BY JACLYN ROSE –
Born and raised on Hatfield’s Six Mile Creek in Lone Valley, Hatfield Mayor Larry Stricklin has dedicated his life to his much loved town. “Everyone may feel this way about their childhood, but I get melancholy when I think back about how good we had it. We all grew up centered around my Mamaw Iva’s house. All of my cousins and I worked together and played together and there was always enough to play baseball. It really was a Norman Rockwell type childhood,” explained Stricklin.
“When momma and daddy both had to go to work I developed my fondness for cooking. I always made sure I had supper on the table when they got home from work,” said Stricklin. His cooking skills, as well as his knowledge of meats and vegetables, would create a foundation for most of the work Stricklin would do in his life. In 1969, while a senior in high school, Stricklin went to work for the Hughes Brothers’ Meat Market in Potter. “I was extremely shy and bashful, which I know is hard to believe, but I was always around kinfolk and I didn’t have to know how to make friends and influence people. So working behind that meat counter really helped me learn how to talk to people. I know it’s hard to imagine now, but back then, Potter was like a hub with 2 grocery stores and the meat market and the sale barn always going. I would work 60 hours a week for 60 dollars, and I knew this would be my career,” Stricklin explained.
Shortly after graduating from Hatfield High School, Stricklin joined the Army National Guard, where he would serve for 20 years. “When I got back from boot camp the meat market was closed so I went to work as a produce manager in Mena. Then from 1976-1982, I had Larry’s Grocery in Hatfield. At one time, we had up to 10 employees and lots of my family working with me,” said Stricklin. From there, Stricklin worked 6 years as a USDA Poultry Inspector and in 1988 he leased Boyd Smith’s Meat Market. Through the years, Stricklin has owned six businesses including, Larry’s Corner in Mena and Simple Simons in Hatfield. “Tommy Fowler bought that shopping center where Atwoods is and I bought the service station from him and it was so great seeing that shopping center come to life. He did a great thing for our community. I really met a lot of people from Mena at Larry’s Corner. I know everyone from the south and it was great getting to know people from the north,” said Stricklin.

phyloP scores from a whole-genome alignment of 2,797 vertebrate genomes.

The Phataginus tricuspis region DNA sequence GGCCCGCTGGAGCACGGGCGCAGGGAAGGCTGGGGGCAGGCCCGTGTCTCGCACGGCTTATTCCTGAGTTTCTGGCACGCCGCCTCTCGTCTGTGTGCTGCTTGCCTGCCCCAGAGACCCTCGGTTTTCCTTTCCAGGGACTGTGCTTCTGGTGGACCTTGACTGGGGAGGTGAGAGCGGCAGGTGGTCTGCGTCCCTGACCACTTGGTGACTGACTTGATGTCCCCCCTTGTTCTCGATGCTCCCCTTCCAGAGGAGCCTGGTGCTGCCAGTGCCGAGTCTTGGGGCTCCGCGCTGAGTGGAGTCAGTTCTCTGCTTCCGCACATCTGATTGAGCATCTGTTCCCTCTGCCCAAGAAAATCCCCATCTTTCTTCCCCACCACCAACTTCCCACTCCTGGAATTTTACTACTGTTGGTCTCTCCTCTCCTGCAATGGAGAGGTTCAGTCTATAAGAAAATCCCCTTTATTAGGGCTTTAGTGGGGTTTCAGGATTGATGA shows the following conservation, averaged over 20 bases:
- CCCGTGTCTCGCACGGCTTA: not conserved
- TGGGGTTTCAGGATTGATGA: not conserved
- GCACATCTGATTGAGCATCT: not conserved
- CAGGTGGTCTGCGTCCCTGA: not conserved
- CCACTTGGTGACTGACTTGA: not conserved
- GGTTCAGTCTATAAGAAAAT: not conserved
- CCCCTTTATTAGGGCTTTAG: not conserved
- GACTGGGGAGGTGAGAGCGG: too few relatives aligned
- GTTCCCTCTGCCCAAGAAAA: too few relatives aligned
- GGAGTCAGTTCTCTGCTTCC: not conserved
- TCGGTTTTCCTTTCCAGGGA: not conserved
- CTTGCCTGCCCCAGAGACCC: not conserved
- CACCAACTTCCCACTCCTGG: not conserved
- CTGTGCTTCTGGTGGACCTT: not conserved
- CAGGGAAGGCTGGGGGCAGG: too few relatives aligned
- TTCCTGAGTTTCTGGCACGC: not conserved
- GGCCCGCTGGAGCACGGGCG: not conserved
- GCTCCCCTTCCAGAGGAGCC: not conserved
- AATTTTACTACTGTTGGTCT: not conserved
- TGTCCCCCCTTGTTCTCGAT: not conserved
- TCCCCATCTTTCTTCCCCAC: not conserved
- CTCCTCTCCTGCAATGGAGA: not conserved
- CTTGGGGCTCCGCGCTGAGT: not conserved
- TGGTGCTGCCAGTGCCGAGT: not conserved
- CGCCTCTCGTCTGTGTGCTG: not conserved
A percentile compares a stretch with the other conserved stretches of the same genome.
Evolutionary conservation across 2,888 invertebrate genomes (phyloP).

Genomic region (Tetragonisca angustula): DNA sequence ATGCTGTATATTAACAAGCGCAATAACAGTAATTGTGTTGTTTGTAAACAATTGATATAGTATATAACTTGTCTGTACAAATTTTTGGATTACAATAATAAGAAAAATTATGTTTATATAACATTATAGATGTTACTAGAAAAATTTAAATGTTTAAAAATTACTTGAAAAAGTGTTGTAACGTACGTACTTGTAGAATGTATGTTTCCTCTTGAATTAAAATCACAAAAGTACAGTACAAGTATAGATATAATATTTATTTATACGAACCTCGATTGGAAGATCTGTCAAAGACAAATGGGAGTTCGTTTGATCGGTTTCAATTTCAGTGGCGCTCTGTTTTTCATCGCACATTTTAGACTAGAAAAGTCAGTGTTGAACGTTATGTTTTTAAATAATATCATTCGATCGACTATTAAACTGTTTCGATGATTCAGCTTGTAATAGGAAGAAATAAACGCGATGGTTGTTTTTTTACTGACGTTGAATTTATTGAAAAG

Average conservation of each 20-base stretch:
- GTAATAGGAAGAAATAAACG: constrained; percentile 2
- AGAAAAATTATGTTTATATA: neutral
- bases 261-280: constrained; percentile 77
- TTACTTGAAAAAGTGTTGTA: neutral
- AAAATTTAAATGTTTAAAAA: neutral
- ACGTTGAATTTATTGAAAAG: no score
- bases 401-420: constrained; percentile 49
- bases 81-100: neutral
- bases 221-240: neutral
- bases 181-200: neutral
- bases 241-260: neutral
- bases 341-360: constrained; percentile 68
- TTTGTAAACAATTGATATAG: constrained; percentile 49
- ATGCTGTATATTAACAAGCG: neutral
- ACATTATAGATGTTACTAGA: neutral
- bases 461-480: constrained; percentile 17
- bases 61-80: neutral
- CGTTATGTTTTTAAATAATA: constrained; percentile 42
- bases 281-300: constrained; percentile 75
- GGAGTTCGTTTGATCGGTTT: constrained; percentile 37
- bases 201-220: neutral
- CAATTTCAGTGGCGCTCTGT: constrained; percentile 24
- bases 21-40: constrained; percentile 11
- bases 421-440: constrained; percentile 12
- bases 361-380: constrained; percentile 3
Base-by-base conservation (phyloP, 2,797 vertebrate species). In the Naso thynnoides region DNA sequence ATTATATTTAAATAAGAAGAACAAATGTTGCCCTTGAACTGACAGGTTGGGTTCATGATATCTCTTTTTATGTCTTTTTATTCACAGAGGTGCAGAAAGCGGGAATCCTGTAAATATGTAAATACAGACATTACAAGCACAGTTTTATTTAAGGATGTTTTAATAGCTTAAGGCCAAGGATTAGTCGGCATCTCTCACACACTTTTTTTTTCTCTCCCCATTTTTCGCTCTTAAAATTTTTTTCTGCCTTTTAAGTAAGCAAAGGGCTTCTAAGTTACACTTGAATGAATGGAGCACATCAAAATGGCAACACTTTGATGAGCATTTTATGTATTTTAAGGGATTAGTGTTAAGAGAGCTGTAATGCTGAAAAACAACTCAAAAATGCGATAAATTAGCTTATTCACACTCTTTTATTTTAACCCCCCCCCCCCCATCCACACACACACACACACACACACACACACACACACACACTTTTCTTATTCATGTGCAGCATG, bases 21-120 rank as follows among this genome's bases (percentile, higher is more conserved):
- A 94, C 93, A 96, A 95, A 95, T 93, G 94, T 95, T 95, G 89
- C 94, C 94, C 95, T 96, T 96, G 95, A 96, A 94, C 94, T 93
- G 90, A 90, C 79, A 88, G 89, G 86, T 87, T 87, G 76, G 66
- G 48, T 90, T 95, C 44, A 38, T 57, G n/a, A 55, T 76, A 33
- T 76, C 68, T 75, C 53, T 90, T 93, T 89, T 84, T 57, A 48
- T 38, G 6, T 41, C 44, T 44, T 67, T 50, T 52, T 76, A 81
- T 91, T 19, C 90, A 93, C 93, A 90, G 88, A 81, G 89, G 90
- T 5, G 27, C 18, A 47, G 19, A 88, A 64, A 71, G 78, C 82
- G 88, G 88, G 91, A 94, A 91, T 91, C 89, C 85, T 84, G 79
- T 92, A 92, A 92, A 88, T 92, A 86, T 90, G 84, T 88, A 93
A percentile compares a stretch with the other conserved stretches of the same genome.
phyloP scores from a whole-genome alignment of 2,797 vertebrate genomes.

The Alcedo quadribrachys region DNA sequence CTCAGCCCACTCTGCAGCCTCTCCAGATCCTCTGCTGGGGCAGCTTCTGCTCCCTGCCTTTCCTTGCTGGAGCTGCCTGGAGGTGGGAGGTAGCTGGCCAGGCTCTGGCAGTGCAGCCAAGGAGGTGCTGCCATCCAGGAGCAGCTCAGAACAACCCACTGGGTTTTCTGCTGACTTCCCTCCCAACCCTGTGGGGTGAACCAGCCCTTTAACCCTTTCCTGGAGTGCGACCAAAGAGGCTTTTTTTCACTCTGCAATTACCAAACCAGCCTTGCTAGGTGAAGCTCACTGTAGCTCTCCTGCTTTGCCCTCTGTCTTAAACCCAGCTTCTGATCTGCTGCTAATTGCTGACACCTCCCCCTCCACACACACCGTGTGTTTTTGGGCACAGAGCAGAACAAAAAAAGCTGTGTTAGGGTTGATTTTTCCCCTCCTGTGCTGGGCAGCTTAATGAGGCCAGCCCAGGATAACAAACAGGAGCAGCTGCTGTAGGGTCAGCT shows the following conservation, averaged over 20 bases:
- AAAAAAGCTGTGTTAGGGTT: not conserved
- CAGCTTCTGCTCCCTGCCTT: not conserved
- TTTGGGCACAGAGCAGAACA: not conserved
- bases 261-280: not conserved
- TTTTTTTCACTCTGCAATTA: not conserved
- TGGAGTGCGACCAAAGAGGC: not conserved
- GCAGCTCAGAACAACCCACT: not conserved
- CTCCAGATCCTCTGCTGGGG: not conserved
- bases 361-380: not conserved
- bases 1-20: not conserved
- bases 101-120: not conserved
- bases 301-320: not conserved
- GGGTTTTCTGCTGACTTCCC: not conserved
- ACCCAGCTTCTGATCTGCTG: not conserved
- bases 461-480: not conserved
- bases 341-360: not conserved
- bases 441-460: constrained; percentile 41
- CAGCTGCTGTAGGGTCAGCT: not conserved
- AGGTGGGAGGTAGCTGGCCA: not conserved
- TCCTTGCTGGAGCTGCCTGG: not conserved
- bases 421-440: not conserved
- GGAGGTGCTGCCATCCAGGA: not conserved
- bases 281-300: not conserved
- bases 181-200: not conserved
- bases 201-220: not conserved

Recently, Stricklin has retired and is taking the time to slow down and really enjoy life with his wife, Mona, and their 10 grandkids. “Mona and I married in 1988, she really gave me a new lease on life. I think probably at the end of it all, the greatest accomplishments in life are your kids. We have five: Tonya, a Mena High School Counselor; Toni, a librarian in Oklahoma; Beau, a Captain in the Army National Guard; Tasha, who is headed to law school; and David, a truck driver who loves what he does. They are great kids and they take good care of me,” said Stricklin.
With a great affection and dedication to the city of Hatfield, Stricklin has served the city for 25 years, with 16 of those being Mayor. Newly re-elected, by the end of this term, Stricklin will have 20 years as Mayor of his hometown. “I had a lot of concern of Hatfield just folding up when we lost the school, but Hatfield has done well. I think it has become the place in between the two new schools and it is going to survive. In the years I’ve been with the city, so much has changed and grown thanks to the city council and the people. We’ve established a park, we have the old gym to use as an auditorium, we have a backhoe and a dump truck, and the Jubilee in June, which is an awesome event. This Christmas we established the Christmas Caroling and we have plans to really expand this in the future. I think a lot of people are nostalgic and long for the past,” said Stricklin.
“The people and the heritage and memories are what make this area wonderful. We have great creeks and rivers and mountains, but the people take care of each other. If you let the people in Polk County know you have a need, they are going to take care of you, even if they don’t like you,” said Stricklin with a laugh.